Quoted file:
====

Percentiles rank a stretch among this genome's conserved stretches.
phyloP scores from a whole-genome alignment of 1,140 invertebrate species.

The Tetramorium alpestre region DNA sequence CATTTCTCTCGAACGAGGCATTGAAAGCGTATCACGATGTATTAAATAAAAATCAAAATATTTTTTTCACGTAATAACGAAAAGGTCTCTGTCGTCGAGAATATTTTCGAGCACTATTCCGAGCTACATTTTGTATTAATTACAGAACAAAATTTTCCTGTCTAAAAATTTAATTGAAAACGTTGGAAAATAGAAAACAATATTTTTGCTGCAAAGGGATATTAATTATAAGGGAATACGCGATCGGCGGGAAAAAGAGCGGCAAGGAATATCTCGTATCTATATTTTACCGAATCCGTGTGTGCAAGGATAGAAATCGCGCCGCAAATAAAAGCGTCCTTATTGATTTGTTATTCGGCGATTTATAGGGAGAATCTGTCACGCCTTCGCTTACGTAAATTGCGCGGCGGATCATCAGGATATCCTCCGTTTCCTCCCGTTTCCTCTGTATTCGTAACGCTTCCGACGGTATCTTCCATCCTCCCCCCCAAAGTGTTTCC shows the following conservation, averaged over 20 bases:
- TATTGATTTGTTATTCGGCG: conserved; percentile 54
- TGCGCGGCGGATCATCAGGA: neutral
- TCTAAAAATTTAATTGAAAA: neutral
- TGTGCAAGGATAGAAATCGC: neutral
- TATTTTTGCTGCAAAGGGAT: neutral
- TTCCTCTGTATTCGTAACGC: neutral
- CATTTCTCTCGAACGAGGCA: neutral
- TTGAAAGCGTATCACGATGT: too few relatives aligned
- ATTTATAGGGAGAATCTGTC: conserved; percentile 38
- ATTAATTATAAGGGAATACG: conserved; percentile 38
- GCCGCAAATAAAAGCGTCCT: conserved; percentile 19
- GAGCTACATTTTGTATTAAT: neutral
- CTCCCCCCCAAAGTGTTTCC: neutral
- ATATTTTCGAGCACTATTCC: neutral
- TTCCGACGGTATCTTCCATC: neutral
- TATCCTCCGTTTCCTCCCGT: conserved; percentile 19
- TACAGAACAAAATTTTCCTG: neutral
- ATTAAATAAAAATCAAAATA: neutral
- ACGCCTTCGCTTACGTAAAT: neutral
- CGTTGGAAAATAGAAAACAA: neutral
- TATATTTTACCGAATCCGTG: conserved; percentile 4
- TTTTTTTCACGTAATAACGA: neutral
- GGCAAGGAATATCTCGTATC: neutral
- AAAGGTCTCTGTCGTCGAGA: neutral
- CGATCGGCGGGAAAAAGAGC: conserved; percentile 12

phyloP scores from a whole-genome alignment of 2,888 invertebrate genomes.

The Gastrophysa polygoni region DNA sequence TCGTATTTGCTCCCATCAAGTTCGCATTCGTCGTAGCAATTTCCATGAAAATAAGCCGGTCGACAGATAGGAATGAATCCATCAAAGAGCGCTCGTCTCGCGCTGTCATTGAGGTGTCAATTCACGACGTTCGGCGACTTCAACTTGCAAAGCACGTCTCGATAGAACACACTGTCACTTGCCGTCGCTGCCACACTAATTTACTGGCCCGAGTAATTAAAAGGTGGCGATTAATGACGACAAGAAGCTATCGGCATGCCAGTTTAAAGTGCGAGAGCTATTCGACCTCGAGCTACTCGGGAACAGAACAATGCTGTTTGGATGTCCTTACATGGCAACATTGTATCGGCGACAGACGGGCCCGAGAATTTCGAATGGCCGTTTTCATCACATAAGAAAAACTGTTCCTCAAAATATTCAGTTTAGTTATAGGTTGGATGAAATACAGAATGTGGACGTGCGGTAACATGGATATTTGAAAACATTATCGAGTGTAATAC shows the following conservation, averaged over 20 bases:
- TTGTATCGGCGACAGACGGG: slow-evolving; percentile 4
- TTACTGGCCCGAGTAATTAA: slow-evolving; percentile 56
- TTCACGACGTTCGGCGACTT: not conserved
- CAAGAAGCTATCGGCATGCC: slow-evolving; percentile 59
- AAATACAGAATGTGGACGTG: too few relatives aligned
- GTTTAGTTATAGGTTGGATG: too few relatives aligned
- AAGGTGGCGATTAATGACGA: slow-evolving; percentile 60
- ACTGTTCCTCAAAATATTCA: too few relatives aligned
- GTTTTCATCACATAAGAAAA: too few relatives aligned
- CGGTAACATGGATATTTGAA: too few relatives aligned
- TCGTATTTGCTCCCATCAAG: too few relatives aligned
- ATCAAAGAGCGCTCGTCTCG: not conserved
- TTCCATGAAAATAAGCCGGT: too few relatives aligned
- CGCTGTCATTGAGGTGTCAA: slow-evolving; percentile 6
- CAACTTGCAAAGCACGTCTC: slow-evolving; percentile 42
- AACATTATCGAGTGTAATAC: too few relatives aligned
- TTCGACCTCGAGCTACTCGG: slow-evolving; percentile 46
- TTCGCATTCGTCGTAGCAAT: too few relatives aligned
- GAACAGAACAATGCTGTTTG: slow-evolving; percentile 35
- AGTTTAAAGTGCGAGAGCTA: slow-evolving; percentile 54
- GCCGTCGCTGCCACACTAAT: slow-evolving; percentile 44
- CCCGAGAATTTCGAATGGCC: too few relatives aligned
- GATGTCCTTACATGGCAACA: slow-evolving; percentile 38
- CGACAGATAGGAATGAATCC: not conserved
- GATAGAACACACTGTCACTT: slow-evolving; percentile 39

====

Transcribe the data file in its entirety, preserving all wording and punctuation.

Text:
Percentiles rank a stretch among this genome's conserved stretches.
phyloP scores from a whole-genome alignment of 1,140 invertebrate species.

The Tetramorium alpestre region DNA sequence CATTTCTCTCGAACGAGGCATTGAAAGCGTATCACGATGTATTAAATAAAAATCAAAATATTTTTTTCACGTAATAACGAAAAGGTCTCTGTCGTCGAGAATATTTTCGAGCACTATTCCGAGCTACATTTTGTATTAATTACAGAACAAAATTTTCCTGTCTAAAAATTTAATTGAAAACGTTGGAAAATAGAAAACAATATTTTTGCTGCAAAGGGATATTAATTATAAGGGAATACGCGATCGGCGGGAAAAAGAGCGGCAAGGAATATCTCGTATCTATATTTTACCGAATCCGTGTGTGCAAGGATAGAAATCGCGCCGCAAATAAAAGCGTCCTTATTGATTTGTTATTCGGCGATTTATAGGGAGAATCTGTCACGCCTTCGCTTACGTAAATTGCGCGGCGGATCATCAGGATATCCTCCGTTTCCTCCCGTTTCCTCTGTATTCGTAACGCTTCCGACGGTATCTTCCATCCTCCCCCCCAAAGTGTTTCC shows the following conservation, averaged over 20 bases:
- TATTGATTTGTTATTCGGCG: conserved; percentile 54
- TGCGCGGCGGATCATCAGGA: neutral
- TCTAAAAATTTAATTGAAAA: neutral
- TGTGCAAGGATAGAAATCGC: neutral
- TATTTTTGCTGCAAAGGGAT: neutral
- TTCCTCTGTATTCGTAACGC: neutral
- CATTTCTCTCGAACGAGGCA: neutral
- TTGAAAGCGTATCACGATGT: too few relatives aligned
- ATTTATAGGGAGAATCTGTC: conserved; percentile 38
- ATTAATTATAAGGGAATACG: conserved; percentile 38
- GCCGCAAATAAAAGCGTCCT: conserved; percentile 19
- GAGCTACATTTTGTATTAAT: neutral
- CTCCCCCCCAAAGTGTTTCC: neutral
- ATATTTTCGAGCACTATTCC: neutral
- TTCCGACGGTATCTTCCATC: neutral
- TATCCTCCGTTTCCTCCCGT: conserved; percentile 19
- TACAGAACAAAATTTTCCTG: neutral
- ATTAAATAAAAATCAAAATA: neutral
- ACGCCTTCGCTTACGTAAAT: neutral
- CGTTGGAAAATAGAAAACAA: neutral
- TATATTTTACCGAATCCGTG: conserved; percentile 4
- TTTTTTTCACGTAATAACGA: neutral
- GGCAAGGAATATCTCGTATC: neutral
- AAAGGTCTCTGTCGTCGAGA: neutral
- CGATCGGCGGGAAAAAGAGC: conserved; percentile 12

phyloP scores from a whole-genome alignment of 2,888 invertebrate genomes.

The Gastrophysa polygoni region DNA sequence TCGTATTTGCTCCCATCAAGTTCGCATTCGTCGTAGCAATTTCCATGAAAATAAGCCGGTCGACAGATAGGAATGAATCCATCAAAGAGCGCTCGTCTCGCGCTGTCATTGAGGTGTCAATTCACGACGTTCGGCGACTTCAACTTGCAAAGCACGTCTCGATAGAACACACTGTCACTTGCCGTCGCTGCCACACTAATTTACTGGCCCGAGTAATTAAAAGGTGGCGATTAATGACGACAAGAAGCTATCGGCATGCCAGTTTAAAGTGCGAGAGCTATTCGACCTCGAGCTACTCGGGAACAGAACAATGCTGTTTGGATGTCCTTACATGGCAACATTGTATCGGCGACAGACGGGCCCGAGAATTTCGAATGGCCGTTTTCATCACATAAGAAAAACTGTTCCTCAAAATATTCAGTTTAGTTATAGGTTGGATGAAATACAGAATGTGGACGTGCGGTAACATGGATATTTGAAAACATTATCGAGTGTAATAC shows the following conservation, averaged over 20 bases:
- TTGTATCGGCGACAGACGGG: slow-evolving; percentile 4
- TTACTGGCCCGAGTAATTAA: slow-evolving; percentile 56
- TTCACGACGTTCGGCGACTT: not conserved
- CAAGAAGCTATCGGCATGCC: slow-evolving; percentile 59
- AAATACAGAATGTGGACGTG: too few relatives aligned
- GTTTAGTTATAGGTTGGATG: too few relatives aligned
- AAGGTGGCGATTAATGACGA: slow-evolving; percentile 60
- ACTGTTCCTCAAAATATTCA: too few relatives aligned
- GTTTTCATCACATAAGAAAA: too few relatives aligned
- CGGTAACATGGATATTTGAA: too few relatives aligned
- TCGTATTTGCTCCCATCAAG: too few relatives aligned
- ATCAAAGAGCGCTCGTCTCG: not conserved
- TTCCATGAAAATAAGCCGGT: too few relatives aligned
- CGCTGTCATTGAGGTGTCAA: slow-evolving; percentile 6
- CAACTTGCAAAGCACGTCTC: slow-evolving; percentile 42
- AACATTATCGAGTGTAATAC: too few relatives aligned
- TTCGACCTCGAGCTACTCGG: slow-evolving; percentile 46
- TTCGCATTCGTCGTAGCAAT: too few relatives aligned
- GAACAGAACAATGCTGTTTG: slow-evolving; percentile 35
- AGTTTAAAGTGCGAGAGCTA: slow-evolving; percentile 54
- GCCGTCGCTGCCACACTAAT: slow-evolving; percentile 44
- CCCGAGAATTTCGAATGGCC: too few relatives aligned
- GATGTCCTTACATGGCAACA: slow-evolving; percentile 38
- CGACAGATAGGAATGAATCC: not conserved
- GATAGAACACACTGTCACTT: slow-evolving; percentile 39